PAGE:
North Korea unveiled Kim Jong Un's daughter at a missile launch site
SEOUL, South Korea — North Korea has unveiled the little-known daughter of its leader Kim Jong Un at a missile launch site, attracting keen attention on a fourth-generation member of the dynastic family that has ruled North Korea for more than seven decades.
The North's state media said Saturday that Kim had observed the launch of its new type of intercontinental ballistic missile with his wife Ri Sol Ju, their "beloved daughter" and other officials the previous day. Kim said the launch of the Hwasong-17 missile — the North's longest-range, nuclear-capable missile — proved he has a reliable weapon to contain U.S.-led military threats.
The main Rodong Sinmun newspaper also released a slew of photos of Kim watching a soaring missile from a distance with his daughter. Other photos showed her with her hair pulled back, wearing a white coat and a pair of red shoes as she walked in hand-in-hand with her father by a huge missile atop a launch truck.
It's the first time for North Korea's state media to mention the daughter or publicize her photos. KCNA didn't provide further details about her like her name and age.
Much of Kim's private life is still unknown. But South Korean media reported Kim married Ri, a former singer, in 2009, and that the couple have three children who were born in 2010, 2013 and 2017.
It wasn't known which child Kim took to the launch site. But in 2013, after a trip to Pyongyang, retired NBA star Dennis Rodman told the British newspaper the Guardian that he and Kim had a "relaxing time by the sea" with the leader's family and that he held Kim's baby daughter, named Ju Ae.
The identities of Kim's children are a source of strong outside interest as the 38-year-old ruler hasn't publicly anointed an heir apparent.
When he disappeared from public eye for an extended period in 2020 amid unconfirmed rumors about health conditions, global media frenzy flared over who was next in line to run an impoverished yet nuclear-armed country. Many observers said at the time that Kim's younger sister, Kim Yo Jong, would step in and run the country if her brother was incapacitated.
The Kim family has governed North Korea with a strong personality following built around key family members since Kim's grandfather, Kim Il Sung, founded the country in 1948. The family's so-called Paektu bloodline, named after the North's most sacred mountain, allows only direct family members to rule the country.
"It's much too soon to infer anything about succession within the Kim regime," said Leif-Eric Easley, a professor at Ewha University in Seoul. "However, publicly including his wife and daughter in what Kim claims as a historically successful missile test associates the family business of ruling North Korea with the nation's missile programs."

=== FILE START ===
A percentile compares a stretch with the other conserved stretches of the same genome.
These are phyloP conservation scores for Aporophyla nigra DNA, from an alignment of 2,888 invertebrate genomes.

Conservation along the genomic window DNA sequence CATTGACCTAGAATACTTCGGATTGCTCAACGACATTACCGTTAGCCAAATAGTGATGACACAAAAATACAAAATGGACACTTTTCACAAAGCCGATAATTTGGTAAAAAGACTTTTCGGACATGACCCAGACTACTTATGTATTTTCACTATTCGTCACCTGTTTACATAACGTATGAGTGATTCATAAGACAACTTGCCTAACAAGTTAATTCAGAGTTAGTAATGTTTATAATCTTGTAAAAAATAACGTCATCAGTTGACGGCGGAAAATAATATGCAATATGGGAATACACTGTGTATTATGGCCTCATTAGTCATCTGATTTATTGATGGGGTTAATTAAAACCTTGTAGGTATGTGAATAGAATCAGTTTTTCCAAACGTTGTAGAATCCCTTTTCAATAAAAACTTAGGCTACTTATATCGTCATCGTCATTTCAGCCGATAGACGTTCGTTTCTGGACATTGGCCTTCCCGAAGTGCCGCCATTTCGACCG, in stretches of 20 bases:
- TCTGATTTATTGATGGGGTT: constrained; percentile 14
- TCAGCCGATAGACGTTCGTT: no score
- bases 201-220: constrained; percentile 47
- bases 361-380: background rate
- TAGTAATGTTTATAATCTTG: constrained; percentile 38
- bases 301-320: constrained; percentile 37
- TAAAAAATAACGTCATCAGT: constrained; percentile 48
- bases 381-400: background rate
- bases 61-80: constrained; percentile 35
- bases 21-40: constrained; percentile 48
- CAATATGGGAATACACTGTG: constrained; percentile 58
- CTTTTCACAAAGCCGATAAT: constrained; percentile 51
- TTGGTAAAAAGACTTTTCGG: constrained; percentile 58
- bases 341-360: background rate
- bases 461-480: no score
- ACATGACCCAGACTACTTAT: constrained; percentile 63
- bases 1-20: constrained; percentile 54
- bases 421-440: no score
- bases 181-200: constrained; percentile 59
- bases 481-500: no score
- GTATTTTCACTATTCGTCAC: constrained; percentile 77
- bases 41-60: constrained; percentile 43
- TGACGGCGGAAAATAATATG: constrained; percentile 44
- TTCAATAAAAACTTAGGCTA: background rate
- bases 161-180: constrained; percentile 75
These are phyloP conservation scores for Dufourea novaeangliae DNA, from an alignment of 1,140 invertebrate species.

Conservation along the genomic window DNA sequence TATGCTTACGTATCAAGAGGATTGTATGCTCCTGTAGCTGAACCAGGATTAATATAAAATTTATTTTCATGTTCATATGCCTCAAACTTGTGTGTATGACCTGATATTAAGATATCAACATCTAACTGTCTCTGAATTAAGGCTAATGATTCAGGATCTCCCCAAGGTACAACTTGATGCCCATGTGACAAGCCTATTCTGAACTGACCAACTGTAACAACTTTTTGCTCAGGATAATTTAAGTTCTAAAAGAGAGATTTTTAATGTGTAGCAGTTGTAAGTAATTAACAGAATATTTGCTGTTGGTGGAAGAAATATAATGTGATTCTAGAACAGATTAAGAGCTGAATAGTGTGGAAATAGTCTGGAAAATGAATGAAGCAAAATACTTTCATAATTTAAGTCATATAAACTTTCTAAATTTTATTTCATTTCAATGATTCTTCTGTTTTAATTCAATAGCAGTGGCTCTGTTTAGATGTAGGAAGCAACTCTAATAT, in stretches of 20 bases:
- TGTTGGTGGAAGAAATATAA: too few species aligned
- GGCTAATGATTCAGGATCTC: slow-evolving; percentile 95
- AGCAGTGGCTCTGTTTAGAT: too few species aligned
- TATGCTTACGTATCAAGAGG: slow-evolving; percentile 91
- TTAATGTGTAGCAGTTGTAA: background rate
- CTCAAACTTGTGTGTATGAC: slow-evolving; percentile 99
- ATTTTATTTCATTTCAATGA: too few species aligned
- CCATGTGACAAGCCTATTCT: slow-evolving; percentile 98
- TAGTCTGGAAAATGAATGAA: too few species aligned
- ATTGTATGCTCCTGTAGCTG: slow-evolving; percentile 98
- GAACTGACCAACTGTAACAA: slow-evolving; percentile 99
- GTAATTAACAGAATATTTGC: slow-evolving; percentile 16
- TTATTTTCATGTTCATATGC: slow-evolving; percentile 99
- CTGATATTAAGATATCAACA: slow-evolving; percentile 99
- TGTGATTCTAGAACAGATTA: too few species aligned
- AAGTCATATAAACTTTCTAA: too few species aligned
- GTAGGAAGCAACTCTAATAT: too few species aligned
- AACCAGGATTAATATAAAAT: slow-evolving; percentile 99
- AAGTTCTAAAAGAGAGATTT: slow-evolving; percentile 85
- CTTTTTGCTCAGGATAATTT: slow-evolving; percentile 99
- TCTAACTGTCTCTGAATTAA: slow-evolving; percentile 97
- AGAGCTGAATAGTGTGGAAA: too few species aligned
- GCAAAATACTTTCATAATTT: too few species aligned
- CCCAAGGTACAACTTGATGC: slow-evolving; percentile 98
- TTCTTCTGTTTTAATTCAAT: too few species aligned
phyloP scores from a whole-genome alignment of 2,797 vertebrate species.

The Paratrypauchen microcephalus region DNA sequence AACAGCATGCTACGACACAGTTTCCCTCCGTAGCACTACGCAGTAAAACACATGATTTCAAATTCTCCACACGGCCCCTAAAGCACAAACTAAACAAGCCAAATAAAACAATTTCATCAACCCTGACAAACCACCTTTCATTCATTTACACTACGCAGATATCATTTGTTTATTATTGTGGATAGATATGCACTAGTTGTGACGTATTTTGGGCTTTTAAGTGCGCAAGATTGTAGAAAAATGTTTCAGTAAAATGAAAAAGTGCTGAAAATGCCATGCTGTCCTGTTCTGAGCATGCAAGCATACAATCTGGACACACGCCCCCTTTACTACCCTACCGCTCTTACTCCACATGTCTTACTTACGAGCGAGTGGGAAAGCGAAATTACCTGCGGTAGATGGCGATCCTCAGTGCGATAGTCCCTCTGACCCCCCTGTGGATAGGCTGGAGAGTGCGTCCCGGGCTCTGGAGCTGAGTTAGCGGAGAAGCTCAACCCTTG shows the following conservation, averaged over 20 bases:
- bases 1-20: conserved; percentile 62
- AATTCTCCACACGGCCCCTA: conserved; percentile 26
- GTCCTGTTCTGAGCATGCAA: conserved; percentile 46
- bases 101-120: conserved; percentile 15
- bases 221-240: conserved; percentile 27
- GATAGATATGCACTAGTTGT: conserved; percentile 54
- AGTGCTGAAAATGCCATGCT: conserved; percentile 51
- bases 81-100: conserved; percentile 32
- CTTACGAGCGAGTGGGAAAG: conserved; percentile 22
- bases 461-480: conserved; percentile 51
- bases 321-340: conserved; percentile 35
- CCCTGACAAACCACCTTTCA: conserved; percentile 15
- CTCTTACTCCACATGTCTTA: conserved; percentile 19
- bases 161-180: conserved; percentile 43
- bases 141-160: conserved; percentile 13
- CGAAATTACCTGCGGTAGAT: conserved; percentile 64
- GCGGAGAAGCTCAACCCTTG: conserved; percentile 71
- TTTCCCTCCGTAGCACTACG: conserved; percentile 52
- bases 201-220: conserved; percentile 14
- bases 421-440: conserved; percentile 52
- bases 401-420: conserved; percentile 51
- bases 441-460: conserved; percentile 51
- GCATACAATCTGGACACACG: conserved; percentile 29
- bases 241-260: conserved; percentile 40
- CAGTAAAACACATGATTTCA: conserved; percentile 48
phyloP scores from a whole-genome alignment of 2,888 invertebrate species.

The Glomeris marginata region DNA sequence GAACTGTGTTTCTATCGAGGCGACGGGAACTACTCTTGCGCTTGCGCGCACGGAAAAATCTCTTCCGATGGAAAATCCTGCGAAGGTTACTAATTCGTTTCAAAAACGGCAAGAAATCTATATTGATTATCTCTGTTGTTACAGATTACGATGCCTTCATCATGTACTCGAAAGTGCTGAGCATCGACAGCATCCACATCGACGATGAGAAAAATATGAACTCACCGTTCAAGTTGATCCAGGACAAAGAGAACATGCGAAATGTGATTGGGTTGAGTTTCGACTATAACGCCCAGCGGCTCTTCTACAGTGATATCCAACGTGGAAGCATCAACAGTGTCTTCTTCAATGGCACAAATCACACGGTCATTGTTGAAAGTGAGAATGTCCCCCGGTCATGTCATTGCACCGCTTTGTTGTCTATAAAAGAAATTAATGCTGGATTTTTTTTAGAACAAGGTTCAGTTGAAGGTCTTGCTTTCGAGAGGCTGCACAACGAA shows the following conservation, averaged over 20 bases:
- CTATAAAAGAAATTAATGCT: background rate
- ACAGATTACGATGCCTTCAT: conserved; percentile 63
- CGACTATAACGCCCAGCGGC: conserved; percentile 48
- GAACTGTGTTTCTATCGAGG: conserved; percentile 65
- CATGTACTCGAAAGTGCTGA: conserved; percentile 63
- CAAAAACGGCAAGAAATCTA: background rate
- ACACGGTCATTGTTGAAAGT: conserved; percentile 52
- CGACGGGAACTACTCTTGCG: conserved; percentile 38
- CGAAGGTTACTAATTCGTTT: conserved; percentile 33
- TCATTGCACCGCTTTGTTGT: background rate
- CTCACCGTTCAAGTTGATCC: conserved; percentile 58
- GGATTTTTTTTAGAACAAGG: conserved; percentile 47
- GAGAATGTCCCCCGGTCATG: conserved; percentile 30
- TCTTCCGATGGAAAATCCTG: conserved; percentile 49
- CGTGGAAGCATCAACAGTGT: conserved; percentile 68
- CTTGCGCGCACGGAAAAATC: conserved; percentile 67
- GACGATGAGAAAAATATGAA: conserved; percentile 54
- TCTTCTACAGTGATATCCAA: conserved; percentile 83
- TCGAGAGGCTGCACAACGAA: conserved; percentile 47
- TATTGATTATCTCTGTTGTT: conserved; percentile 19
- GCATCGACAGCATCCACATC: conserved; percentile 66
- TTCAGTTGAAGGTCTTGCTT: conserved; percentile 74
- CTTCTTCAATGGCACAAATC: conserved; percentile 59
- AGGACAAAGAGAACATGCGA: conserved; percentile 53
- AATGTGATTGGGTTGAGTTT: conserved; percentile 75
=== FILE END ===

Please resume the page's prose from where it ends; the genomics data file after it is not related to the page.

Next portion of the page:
"This may be an attempt to compensate for how few economic accomplishments Kim has to support his domestic legitimacy," Easley said.
Analyst Cheong Seong-Chang at the private Sejong Institute in South Korea said if Kim continues to take this daughter to key public events, that could signal that she would become Kim's successor.
"Under North Korea's system, the children of Kim Jong Un would have the status of a prince or princess, like in a dynasty. As the Rodong Sinmnum newspaper publicized the photo of the daughter, who took after Kim Jong Un and Ri Sol Ju so much ... she has no choice but to live special lives," Cheong said.
Other observers say Kim taking his family to a missile test site indicated he was confident in the weapon's successful launch, or that he might have tried to burnish an image as a normal leader including his family in his affairs.
The disclosure of the Kim family child has taken many North Korea watchers by surprise.
It was only in 2010 when Kim, then 26, was first publicly mentioned in state media as he took a spate of top posts before he inherited power upon his father Kim Jong Il's death the next year. Kim Jong Il was also 31 when he won a key post in the ruling Workers' Party in 1973 — an appointment seen as a key step in the path to succeeding his father Kim Il Sung. Kim Jong Il's position as successor was made public at the party congress in 1980.
But Cheong said Kim Jong Il privately told associates in 1992 that Kim Jong Un, his third and youngest son, would succeed him. Cheong said Kim's aunt and her husband, who had defected to the United States, told him that a song praising Kim Jong Un was played and that Kim Jong Il said Kim Jong Un was his successor on his son's 8th birthday.
"Kim Jong Un may have his daughter, who resembles him the most in his mind, as his successor," Cheong said.
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